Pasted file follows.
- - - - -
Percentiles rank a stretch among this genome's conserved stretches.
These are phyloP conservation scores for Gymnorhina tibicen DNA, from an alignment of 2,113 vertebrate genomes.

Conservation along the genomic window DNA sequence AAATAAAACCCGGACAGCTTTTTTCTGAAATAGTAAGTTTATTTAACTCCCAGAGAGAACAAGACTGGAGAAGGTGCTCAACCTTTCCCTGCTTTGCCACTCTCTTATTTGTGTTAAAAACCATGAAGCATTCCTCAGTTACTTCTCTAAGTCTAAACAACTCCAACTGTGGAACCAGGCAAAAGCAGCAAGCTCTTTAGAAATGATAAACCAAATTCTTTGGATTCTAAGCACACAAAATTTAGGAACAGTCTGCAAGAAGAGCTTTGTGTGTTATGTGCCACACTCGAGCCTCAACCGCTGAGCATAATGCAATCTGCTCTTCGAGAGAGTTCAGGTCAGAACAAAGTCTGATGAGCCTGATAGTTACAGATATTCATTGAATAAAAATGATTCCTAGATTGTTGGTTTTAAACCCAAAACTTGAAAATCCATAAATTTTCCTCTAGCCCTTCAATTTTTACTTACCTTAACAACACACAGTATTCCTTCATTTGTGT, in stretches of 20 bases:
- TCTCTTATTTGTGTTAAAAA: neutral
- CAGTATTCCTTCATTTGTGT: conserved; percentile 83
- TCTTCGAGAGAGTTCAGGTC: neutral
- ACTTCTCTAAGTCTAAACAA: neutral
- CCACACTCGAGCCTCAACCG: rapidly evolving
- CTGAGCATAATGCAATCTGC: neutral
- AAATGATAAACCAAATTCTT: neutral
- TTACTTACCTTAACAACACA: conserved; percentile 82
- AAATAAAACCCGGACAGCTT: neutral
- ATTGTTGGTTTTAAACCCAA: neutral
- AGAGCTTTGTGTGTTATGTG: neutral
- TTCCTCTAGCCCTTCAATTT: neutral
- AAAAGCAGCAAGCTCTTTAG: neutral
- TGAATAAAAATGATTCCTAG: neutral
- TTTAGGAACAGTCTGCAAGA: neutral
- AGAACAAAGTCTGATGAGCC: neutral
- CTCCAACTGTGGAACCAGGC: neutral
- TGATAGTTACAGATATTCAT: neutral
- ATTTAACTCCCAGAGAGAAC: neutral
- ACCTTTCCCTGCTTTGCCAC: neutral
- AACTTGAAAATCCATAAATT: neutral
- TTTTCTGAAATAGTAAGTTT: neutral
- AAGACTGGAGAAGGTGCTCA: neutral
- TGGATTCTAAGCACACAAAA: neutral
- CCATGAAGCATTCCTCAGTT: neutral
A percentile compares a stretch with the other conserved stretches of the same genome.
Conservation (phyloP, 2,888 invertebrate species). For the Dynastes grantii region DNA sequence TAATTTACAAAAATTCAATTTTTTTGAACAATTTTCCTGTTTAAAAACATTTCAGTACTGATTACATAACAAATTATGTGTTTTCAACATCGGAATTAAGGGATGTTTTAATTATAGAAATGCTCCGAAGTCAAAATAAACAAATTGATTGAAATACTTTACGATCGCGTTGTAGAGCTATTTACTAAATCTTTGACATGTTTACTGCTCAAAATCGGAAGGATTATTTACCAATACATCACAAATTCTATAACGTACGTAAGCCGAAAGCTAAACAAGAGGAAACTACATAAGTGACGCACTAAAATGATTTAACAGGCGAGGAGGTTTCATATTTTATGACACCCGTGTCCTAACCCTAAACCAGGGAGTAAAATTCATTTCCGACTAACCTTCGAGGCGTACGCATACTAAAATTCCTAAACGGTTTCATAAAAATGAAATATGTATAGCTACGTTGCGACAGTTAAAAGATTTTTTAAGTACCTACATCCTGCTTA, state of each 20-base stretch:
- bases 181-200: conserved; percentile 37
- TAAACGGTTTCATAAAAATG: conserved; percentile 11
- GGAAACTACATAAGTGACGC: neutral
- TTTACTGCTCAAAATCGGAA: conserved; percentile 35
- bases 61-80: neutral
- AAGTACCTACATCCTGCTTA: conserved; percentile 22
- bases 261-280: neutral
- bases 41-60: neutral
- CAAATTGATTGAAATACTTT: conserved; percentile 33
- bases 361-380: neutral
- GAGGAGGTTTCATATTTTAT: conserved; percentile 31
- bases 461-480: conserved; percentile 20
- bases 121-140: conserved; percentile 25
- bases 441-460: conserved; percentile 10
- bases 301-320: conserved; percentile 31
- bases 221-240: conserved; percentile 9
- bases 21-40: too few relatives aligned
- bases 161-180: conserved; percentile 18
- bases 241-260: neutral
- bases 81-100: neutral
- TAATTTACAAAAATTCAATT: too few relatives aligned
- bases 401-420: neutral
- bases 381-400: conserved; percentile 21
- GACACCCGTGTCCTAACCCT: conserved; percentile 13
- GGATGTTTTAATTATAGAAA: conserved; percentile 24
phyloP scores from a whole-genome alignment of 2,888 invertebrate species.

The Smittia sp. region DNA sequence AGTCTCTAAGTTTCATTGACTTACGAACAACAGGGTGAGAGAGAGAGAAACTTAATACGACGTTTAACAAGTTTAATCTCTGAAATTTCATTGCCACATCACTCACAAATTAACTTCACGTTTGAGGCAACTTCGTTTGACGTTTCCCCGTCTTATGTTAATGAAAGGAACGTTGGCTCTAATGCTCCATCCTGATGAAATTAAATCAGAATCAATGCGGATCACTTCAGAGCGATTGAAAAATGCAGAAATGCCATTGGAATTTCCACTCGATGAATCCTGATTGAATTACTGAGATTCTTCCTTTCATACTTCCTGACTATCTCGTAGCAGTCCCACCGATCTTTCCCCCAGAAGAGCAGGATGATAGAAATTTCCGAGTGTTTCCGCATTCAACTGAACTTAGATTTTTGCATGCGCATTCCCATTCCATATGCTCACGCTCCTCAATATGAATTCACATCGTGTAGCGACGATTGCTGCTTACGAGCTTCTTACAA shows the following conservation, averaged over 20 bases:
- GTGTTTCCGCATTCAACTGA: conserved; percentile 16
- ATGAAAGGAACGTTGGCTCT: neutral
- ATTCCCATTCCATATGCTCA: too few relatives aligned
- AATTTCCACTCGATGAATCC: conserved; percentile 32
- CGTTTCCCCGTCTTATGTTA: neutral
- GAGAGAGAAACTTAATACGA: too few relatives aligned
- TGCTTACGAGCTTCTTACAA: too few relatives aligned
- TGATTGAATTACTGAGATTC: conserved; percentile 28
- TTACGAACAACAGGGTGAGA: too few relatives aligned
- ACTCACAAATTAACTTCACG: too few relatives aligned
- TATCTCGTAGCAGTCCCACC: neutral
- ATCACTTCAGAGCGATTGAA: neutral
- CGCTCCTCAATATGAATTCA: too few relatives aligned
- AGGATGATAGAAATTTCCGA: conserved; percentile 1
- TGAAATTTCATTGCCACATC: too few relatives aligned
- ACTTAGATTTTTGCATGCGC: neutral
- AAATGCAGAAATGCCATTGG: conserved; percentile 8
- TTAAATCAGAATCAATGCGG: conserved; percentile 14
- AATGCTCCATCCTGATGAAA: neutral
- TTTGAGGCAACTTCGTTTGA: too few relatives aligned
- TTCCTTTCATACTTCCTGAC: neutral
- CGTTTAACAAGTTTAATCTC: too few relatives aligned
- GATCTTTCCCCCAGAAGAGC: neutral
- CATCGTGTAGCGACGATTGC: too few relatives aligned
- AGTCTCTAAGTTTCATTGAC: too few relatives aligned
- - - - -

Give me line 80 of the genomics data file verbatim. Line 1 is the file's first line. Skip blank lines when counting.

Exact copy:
- GATCTTTCCCCCAGAAGAGC: neutral